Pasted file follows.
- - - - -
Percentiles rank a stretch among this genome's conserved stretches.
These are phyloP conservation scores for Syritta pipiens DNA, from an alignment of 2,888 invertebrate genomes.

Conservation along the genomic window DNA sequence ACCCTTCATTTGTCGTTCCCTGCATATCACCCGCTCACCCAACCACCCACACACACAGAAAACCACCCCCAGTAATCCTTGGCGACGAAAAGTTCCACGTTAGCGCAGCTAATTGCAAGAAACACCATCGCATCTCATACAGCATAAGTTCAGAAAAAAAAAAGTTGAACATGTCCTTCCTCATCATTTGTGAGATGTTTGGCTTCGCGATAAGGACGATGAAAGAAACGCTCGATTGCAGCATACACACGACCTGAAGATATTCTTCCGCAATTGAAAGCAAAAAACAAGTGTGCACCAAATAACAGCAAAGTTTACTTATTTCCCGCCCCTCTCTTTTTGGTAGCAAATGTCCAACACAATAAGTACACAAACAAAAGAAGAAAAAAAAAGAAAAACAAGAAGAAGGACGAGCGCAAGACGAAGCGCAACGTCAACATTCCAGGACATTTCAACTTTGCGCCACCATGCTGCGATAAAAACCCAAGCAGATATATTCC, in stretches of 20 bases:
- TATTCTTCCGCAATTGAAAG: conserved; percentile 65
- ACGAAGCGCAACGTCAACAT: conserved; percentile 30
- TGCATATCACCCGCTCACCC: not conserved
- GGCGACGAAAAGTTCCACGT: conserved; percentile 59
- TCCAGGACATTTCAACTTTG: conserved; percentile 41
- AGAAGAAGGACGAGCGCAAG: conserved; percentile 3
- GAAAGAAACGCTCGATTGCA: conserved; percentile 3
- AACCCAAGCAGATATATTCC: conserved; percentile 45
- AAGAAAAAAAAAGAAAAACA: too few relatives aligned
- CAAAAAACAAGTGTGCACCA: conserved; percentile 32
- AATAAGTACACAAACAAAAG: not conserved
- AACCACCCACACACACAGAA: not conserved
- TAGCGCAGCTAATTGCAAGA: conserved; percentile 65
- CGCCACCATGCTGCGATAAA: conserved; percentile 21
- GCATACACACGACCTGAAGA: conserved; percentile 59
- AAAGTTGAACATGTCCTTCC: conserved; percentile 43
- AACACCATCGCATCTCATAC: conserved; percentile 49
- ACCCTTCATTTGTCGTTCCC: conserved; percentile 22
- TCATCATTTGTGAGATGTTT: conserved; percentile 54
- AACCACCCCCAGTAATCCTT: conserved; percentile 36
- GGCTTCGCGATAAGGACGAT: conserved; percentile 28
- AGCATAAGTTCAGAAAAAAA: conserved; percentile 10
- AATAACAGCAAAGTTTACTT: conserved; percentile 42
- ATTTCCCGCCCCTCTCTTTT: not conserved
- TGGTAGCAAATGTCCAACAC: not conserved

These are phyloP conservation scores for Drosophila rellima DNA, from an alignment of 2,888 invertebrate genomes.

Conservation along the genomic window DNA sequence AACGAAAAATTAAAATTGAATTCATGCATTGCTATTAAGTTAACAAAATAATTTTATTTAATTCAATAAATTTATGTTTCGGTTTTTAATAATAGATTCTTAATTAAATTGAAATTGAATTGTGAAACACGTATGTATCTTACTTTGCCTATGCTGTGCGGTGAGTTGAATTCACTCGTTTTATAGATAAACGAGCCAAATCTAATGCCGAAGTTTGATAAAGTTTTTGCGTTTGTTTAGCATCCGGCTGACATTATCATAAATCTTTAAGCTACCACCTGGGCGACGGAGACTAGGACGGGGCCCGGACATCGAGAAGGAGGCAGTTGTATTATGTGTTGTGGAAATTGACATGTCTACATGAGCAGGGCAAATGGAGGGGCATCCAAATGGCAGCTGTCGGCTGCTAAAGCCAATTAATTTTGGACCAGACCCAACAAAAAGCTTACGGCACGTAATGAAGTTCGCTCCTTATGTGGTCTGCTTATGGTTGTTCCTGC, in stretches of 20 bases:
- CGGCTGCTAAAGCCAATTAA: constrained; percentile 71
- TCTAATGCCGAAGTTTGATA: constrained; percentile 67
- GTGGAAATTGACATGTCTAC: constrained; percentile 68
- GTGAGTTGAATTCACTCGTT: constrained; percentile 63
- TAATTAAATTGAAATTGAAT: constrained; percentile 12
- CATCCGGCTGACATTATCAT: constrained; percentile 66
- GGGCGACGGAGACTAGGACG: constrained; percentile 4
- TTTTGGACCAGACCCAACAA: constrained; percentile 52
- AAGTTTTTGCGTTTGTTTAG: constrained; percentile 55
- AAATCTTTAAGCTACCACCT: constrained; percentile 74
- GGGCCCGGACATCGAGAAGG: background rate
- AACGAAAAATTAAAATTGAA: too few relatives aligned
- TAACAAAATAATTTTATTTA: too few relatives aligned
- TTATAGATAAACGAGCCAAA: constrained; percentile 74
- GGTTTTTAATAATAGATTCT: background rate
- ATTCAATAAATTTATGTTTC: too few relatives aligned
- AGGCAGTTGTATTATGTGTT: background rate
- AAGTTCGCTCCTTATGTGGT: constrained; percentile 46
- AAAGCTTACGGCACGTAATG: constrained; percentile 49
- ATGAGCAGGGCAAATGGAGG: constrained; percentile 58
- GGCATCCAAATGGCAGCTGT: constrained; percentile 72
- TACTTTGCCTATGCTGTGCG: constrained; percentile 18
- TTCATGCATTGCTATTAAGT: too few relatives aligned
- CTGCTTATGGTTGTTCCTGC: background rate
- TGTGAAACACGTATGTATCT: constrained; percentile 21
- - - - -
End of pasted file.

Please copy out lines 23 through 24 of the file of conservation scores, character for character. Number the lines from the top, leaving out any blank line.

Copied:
- AACCACCCCCAGTAATCCTT: conserved; percentile 36
- GGCTTCGCGATAAGGACGAT: conserved; percentile 28